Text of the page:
The ACA was financed by an amalgam of measures that raised the money for the $900b. Among these included a tax on medical devices, a tax on private high cost and often union-negotiated health insurance plans with their employers, a 3.8% surtax on investors income, a mandate that non-insurance companies had to buy into the program if they didn’t have equivalent coverage already, a mandate that individuals had to buy into the government managed plans if they didn’t have employer coverage, and dozens of other money raising measures. Immediately, business interests opposed the taxation and mandates and organized against the ACA, not just lobbying but directly as well, including in the streets demonstrations, protests, etc. The growing right wing media, led by Fox News and right wing social media, launched a constant attack against the ACA. This was encouraged by the fact that Obama and the Democrats allowed four years of ‘commentary’ before the ACA actually took effect. Passed in 2010, the law would not become effective until 2014. In the meantime, a window was allowed for opposition to grow. Lobbyists also picked away and reduced the law as well. Over time, even after 2014, court challenges chipped away at the funding and financing of the ACA. Mandates disappeared, taxes were reduced or eliminated, and only half or so of the states actually joined up.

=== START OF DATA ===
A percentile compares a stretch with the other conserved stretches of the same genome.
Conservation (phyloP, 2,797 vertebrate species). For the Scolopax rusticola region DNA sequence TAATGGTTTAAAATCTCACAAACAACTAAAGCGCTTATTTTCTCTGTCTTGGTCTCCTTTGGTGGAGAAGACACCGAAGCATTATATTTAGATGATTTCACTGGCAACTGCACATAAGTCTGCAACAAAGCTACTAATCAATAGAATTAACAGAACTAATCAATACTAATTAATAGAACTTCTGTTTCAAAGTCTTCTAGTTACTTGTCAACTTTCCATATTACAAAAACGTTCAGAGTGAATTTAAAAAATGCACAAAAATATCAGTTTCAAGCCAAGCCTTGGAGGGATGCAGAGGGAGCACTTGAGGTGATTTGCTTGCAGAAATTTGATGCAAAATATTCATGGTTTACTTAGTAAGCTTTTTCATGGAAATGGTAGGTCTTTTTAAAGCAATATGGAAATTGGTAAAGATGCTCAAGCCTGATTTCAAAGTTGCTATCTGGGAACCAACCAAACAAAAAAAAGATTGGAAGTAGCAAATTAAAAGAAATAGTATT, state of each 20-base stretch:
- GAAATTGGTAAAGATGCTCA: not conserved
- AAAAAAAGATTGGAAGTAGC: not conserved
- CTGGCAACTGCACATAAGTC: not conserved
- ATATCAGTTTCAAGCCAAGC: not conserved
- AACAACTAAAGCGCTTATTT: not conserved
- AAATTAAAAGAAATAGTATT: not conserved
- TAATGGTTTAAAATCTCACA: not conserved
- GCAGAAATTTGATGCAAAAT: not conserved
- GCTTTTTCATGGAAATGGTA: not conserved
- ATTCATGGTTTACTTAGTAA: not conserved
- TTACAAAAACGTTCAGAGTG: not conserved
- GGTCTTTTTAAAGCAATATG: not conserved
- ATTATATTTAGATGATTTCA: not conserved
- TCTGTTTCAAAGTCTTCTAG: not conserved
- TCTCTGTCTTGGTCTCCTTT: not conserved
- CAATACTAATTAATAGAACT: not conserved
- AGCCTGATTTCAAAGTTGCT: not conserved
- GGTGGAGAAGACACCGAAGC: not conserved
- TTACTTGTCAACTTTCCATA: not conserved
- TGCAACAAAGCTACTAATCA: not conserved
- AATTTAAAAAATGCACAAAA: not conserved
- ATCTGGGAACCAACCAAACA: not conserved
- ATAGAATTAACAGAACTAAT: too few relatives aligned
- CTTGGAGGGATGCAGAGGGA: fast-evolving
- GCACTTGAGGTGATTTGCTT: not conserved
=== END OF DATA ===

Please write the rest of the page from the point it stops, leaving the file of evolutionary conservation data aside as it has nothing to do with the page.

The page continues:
By the time Trump entered office, Obamacare was a shell of its even limited intent. Without a public option, private insurers could, and did, ‘game the system’. Health care coverage was reduced and, most importantly, the costs of monthly premia, co-pays, and deductibles were allowed to rise significantly. What exists today is high unaffordable private industry offerings, with extremely high deductibles. It amounts for most to only extreme disaster insurance. Those covered amount to no more than 10-15 million at best who were previously uninsured. There therefore remain at least 30 million still uninsured in the US, while the health insurance companies continue to reap at least a half trillion dollars in new revenues a year from the program.

The big failure of the ACA, as this writer forewarned back in 2010-11, was it would fail to control health care rising costs and declining coverage. And that is true as well to this day. The other problem was the willingness of Obama and corporate Democrats to scuttle the public option, and prevent any discussion of Medicare for All being far more cost efficient and beneficial to households.